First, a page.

Thar she blows!
12 July 2018
Our trip north through the San Juan and Gulf Islands has been uncharacteristically cold for July. The winds have been light as well, absent the thermal sea breeze that normally accompanies warm weather. After all the warm weather in June, I guess that’s to be expected.
That all changed yesterday! With a new high pressure system over the mid-Vancouver Island, the winds piped up big time. That also means big waves in the wide-open passages like the Strait of Georgia. Yesterday morning at 4 am we were awoken by the sounds of the wind howling thru our rigging while moored in Schooner Cove marina. With the forecast predicting even more wind in the coming days, we chose to make a run for it – bashing NW through the Strait under power.
With only an occasional wave breaking over the bow, we managed fairly well. Sure, the boat is covered in salt spray and the windows are almost opaque, but no sea water on decks. And while it was only blowing 15 knots, the fetch turns even that modest wind into 2-3 foot waves. Then it happened! Right in front of Huzzah a HUGH whale broached the surface and did a stunning tail-slap. So close was the Humpback, I had to stop the engine rather than grab my phone to snap a pic. A few minutes later we saw the Cow and Calf 100 meters astern, out of camera phone range. Oh well. After eleven hours of motoring (~80nm) we’re now anchored in Desolation Sound’s Squirrel Cove. And we’ll likely be here for days!
The title, which was loosely meant to be a double entendre, reflects the wind, waves, and whale spray sightings. Not a bad day for a retired couple cruising in their boat.
Life is good aboard Huzzah.
We’re on a boat!
09 July 2018
After ten months away from cruising, Jody & I are aboard Huzzah again. Once the bottom painting and launching were complete, we began the arduous task of getting everything in place for our annual cruise north. Ten days later we were (mostly) ready to go. And while that sounds like a long time, it's not to bad considering we'll be aboard for two months. I tend to the equipment and systems, while Jody plans and prepares the food and provisions. She does a lot of time-consuming pre-packaging and pre-freezing of our favorite foods, something we are always thankful for.
While we had originally planned to travel 1,800 miles to Alaska and back this year, our new reality has us doing a modest 700 mile round trip with a focus on short days and plenty of stops at marinas for our needed exercise. Our yacht club membership pays dividends here as most of our stops in the San Juan and Gulf Islands are free!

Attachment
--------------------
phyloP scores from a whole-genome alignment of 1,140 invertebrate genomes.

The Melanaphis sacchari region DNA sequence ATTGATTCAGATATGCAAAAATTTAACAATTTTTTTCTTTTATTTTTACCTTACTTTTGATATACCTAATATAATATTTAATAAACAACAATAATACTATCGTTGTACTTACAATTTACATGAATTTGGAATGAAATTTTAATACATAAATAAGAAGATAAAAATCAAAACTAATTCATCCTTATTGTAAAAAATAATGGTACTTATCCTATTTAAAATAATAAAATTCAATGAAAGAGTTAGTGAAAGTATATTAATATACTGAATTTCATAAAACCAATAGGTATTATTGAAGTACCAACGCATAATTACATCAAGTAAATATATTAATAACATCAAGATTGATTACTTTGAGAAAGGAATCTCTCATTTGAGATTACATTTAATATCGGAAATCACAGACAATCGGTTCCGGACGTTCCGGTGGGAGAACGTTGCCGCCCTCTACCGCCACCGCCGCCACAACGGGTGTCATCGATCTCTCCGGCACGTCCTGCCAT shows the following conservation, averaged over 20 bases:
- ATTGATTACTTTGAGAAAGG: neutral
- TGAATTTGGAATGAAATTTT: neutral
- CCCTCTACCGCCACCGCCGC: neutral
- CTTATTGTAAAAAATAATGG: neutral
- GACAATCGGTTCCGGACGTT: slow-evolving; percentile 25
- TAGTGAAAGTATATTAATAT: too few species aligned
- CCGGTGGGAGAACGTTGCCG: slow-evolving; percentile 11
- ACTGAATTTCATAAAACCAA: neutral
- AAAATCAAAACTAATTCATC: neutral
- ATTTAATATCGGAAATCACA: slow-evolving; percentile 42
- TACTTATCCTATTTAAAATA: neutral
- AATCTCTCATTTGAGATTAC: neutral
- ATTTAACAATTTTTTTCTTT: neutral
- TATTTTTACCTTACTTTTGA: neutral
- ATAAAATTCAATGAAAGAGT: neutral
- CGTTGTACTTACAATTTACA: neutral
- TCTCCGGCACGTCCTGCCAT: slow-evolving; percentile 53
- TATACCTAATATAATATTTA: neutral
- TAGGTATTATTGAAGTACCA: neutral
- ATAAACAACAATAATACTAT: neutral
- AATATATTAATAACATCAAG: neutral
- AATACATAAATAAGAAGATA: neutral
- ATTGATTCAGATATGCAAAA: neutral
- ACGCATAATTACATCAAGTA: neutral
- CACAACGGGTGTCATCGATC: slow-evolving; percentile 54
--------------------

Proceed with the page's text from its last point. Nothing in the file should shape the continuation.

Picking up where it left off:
After departing Gig Harbor we spent our first night in Port Ludlow, which positioned us well to make an easy crossing of the Straits of Jun de Fuca the following day. It was an exceptionally clam day and we made good time allowing us to set our hook in Roche Harbor well before happy hour. The harbor was packed for the Fourth of July fireworks show, so I didn't sleep so well that night. Afterwards, we continued north to Prevost Hbr. for the night, allowing us a wonderful 4 mile hike on Stuart Island the following morning. We then cleared customs into Canada's Gulf Islands. After stopping at the farmers market at Ganges Hbr. for some fresh greens, we finally had our first epic sail north in a fresh southerly with the Code Screecher flying. I think Jody's smile from the helm says it all.
Cheers from Huzzah!
06 July 2018
To me, doing yard work is like going to the gym. It’s an awful lot of work for the few fleeting moments of positive feeling you get from doing it! But unlike going to the gym, the yard work I’m talking about doesn’t improve your health one iota. In fact, I wear protective eye wear, clothing and a respirator to minimize the health risks associated from doing it. And it’s much worse than pulling weeds, spraying Roundup or spreading beauty bark!
I’m talking about the boaters’ ritual of hauling our boats out of the water every few years for a bottom job. For those that have never seen it, a huge machine slips two straps under Huzzah and plucks her modest 28,000 pounds from the sea and deposits her on land. Then a guy pressure washers the sea slime and critters from her bottom before she’s relocated to a large sheet of black plastic 20’ wide and 60’ long. She sits on her keel with 8-10 metal stands positioned around her to ensure she doesn’t fall over while I sand the underwater surfaces and re-paint them with $300 a gallon copper paint. Everything about copper paint is toxic, and the Department of Ecology is trying to ban it. But for now however, it’s the only thing that works. So we all don our protective gear and a use special sander with vacuums to collect as much copper dust as possible. The real yachtie types with money hire this work out, of course. But for us DIY’ers, we do it because we can and we save lots of $$$. But we hate it!